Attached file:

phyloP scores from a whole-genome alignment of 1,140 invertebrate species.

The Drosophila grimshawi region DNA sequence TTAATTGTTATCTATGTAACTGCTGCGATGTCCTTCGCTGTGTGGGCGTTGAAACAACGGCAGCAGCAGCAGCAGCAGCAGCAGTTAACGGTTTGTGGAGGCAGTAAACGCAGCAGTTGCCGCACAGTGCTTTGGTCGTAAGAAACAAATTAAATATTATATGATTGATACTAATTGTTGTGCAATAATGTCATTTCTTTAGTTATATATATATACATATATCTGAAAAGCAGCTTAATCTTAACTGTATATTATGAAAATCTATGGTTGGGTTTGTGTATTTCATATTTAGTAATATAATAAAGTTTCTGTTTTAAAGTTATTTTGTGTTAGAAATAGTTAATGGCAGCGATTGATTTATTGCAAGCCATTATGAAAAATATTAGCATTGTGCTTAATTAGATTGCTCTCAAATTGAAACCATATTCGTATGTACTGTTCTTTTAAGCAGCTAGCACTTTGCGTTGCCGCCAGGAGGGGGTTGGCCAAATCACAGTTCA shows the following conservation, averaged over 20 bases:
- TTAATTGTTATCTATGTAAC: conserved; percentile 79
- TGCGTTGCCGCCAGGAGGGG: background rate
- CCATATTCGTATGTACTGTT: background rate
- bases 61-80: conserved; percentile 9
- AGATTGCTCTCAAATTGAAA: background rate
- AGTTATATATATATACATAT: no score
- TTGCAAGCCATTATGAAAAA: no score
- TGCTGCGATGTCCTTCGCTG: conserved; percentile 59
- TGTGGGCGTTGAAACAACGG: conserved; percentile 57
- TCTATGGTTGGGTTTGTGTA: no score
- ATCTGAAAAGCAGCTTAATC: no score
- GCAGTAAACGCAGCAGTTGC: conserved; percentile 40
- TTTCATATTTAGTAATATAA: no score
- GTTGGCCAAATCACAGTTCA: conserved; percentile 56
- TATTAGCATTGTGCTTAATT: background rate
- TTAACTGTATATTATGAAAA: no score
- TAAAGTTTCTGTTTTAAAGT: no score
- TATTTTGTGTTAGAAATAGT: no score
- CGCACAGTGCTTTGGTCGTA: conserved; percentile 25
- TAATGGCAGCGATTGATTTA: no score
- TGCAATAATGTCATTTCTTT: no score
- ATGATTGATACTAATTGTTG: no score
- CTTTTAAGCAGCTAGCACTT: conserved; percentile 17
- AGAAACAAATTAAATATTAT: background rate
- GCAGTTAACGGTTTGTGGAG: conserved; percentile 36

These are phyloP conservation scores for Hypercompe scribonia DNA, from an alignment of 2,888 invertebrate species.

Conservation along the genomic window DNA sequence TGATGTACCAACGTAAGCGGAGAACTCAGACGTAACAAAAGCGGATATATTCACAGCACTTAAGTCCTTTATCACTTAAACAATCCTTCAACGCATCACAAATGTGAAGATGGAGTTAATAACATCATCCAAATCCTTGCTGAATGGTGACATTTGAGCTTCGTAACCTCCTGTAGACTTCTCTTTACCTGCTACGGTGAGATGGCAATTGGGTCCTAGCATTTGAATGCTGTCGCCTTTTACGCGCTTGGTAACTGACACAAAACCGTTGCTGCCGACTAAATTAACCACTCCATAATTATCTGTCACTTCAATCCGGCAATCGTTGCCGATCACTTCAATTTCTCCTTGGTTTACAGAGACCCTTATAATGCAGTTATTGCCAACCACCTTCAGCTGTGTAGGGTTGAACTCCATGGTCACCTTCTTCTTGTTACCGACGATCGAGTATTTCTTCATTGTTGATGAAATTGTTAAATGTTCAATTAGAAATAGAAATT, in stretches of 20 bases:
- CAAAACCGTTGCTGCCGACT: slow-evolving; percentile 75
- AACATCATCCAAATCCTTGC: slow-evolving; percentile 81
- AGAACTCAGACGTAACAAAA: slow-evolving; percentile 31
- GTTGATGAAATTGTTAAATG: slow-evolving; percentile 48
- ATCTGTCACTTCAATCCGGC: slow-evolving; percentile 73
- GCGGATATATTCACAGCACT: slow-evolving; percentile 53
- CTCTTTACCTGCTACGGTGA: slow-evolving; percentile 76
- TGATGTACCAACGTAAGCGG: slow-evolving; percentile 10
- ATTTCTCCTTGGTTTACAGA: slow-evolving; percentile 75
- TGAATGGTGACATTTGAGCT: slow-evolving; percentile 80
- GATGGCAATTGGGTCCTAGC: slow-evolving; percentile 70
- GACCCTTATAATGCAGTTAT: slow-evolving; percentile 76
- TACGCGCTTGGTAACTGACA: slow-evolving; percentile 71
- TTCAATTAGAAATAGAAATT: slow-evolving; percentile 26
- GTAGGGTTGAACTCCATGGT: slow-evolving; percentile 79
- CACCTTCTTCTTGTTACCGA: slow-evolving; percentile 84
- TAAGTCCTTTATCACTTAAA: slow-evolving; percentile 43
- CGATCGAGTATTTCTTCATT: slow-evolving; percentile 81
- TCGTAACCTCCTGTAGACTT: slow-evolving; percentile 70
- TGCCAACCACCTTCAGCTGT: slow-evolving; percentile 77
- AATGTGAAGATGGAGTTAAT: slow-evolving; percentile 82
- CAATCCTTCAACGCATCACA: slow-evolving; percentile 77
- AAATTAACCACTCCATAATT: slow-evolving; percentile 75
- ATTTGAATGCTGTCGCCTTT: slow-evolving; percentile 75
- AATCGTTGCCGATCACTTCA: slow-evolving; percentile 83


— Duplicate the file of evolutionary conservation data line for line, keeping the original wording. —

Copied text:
phyloP scores from a whole-genome alignment of 1,140 invertebrate species.

The Drosophila grimshawi region DNA sequence TTAATTGTTATCTATGTAACTGCTGCGATGTCCTTCGCTGTGTGGGCGTTGAAACAACGGCAGCAGCAGCAGCAGCAGCAGCAGTTAACGGTTTGTGGAGGCAGTAAACGCAGCAGTTGCCGCACAGTGCTTTGGTCGTAAGAAACAAATTAAATATTATATGATTGATACTAATTGTTGTGCAATAATGTCATTTCTTTAGTTATATATATATACATATATCTGAAAAGCAGCTTAATCTTAACTGTATATTATGAAAATCTATGGTTGGGTTTGTGTATTTCATATTTAGTAATATAATAAAGTTTCTGTTTTAAAGTTATTTTGTGTTAGAAATAGTTAATGGCAGCGATTGATTTATTGCAAGCCATTATGAAAAATATTAGCATTGTGCTTAATTAGATTGCTCTCAAATTGAAACCATATTCGTATGTACTGTTCTTTTAAGCAGCTAGCACTTTGCGTTGCCGCCAGGAGGGGGTTGGCCAAATCACAGTTCA shows the following conservation, averaged over 20 bases:
- TTAATTGTTATCTATGTAAC: conserved; percentile 79
- TGCGTTGCCGCCAGGAGGGG: background rate
- CCATATTCGTATGTACTGTT: background rate
- bases 61-80: conserved; percentile 9
- AGATTGCTCTCAAATTGAAA: background rate
- AGTTATATATATATACATAT: no score
- TTGCAAGCCATTATGAAAAA: no score
- TGCTGCGATGTCCTTCGCTG: conserved; percentile 59
- TGTGGGCGTTGAAACAACGG: conserved; percentile 57
- TCTATGGTTGGGTTTGTGTA: no score
- ATCTGAAAAGCAGCTTAATC: no score
- GCAGTAAACGCAGCAGTTGC: conserved; percentile 40
- TTTCATATTTAGTAATATAA: no score
- GTTGGCCAAATCACAGTTCA: conserved; percentile 56
- TATTAGCATTGTGCTTAATT: background rate
- TTAACTGTATATTATGAAAA: no score
- TAAAGTTTCTGTTTTAAAGT: no score
- TATTTTGTGTTAGAAATAGT: no score
- CGCACAGTGCTTTGGTCGTA: conserved; percentile 25
- TAATGGCAGCGATTGATTTA: no score
- TGCAATAATGTCATTTCTTT: no score
- ATGATTGATACTAATTGTTG: no score
- CTTTTAAGCAGCTAGCACTT: conserved; percentile 17
- AGAAACAAATTAAATATTAT: background rate
- GCAGTTAACGGTTTGTGGAG: conserved; percentile 36

These are phyloP conservation scores for Hypercompe scribonia DNA, from an alignment of 2,888 invertebrate species.

Conservation along the genomic window DNA sequence TGATGTACCAACGTAAGCGGAGAACTCAGACGTAACAAAAGCGGATATATTCACAGCACTTAAGTCCTTTATCACTTAAACAATCCTTCAACGCATCACAAATGTGAAGATGGAGTTAATAACATCATCCAAATCCTTGCTGAATGGTGACATTTGAGCTTCGTAACCTCCTGTAGACTTCTCTTTACCTGCTACGGTGAGATGGCAATTGGGTCCTAGCATTTGAATGCTGTCGCCTTTTACGCGCTTGGTAACTGACACAAAACCGTTGCTGCCGACTAAATTAACCACTCCATAATTATCTGTCACTTCAATCCGGCAATCGTTGCCGATCACTTCAATTTCTCCTTGGTTTACAGAGACCCTTATAATGCAGTTATTGCCAACCACCTTCAGCTGTGTAGGGTTGAACTCCATGGTCACCTTCTTCTTGTTACCGACGATCGAGTATTTCTTCATTGTTGATGAAATTGTTAAATGTTCAATTAGAAATAGAAATT, in stretches of 20 bases:
- CAAAACCGTTGCTGCCGACT: slow-evolving; percentile 75
- AACATCATCCAAATCCTTGC: slow-evolving; percentile 81
- AGAACTCAGACGTAACAAAA: slow-evolving; percentile 31
- GTTGATGAAATTGTTAAATG: slow-evolving; percentile 48
- ATCTGTCACTTCAATCCGGC: slow-evolving; percentile 73
- GCGGATATATTCACAGCACT: slow-evolving; percentile 53
- CTCTTTACCTGCTACGGTGA: slow-evolving; percentile 76
- TGATGTACCAACGTAAGCGG: slow-evolving; percentile 10
- ATTTCTCCTTGGTTTACAGA: slow-evolving; percentile 75
- TGAATGGTGACATTTGAGCT: slow-evolving; percentile 80
- GATGGCAATTGGGTCCTAGC: slow-evolving; percentile 70
- GACCCTTATAATGCAGTTAT: slow-evolving; percentile 76
- TACGCGCTTGGTAACTGACA: slow-evolving; percentile 71
- TTCAATTAGAAATAGAAATT: slow-evolving; percentile 26
- GTAGGGTTGAACTCCATGGT: slow-evolving; percentile 79
- CACCTTCTTCTTGTTACCGA: slow-evolving; percentile 84
- TAAGTCCTTTATCACTTAAA: slow-evolving; percentile 43
- CGATCGAGTATTTCTTCATT: slow-evolving; percentile 81
- TCGTAACCTCCTGTAGACTT: slow-evolving; percentile 70
- TGCCAACCACCTTCAGCTGT: slow-evolving; percentile 77
- AATGTGAAGATGGAGTTAAT: slow-evolving; percentile 82
- CAATCCTTCAACGCATCACA: slow-evolving; percentile 77
- AAATTAACCACTCCATAATT: slow-evolving; percentile 75
- ATTTGAATGCTGTCGCCTTT: slow-evolving; percentile 75
- AATCGTTGCCGATCACTTCA: slow-evolving; percentile 83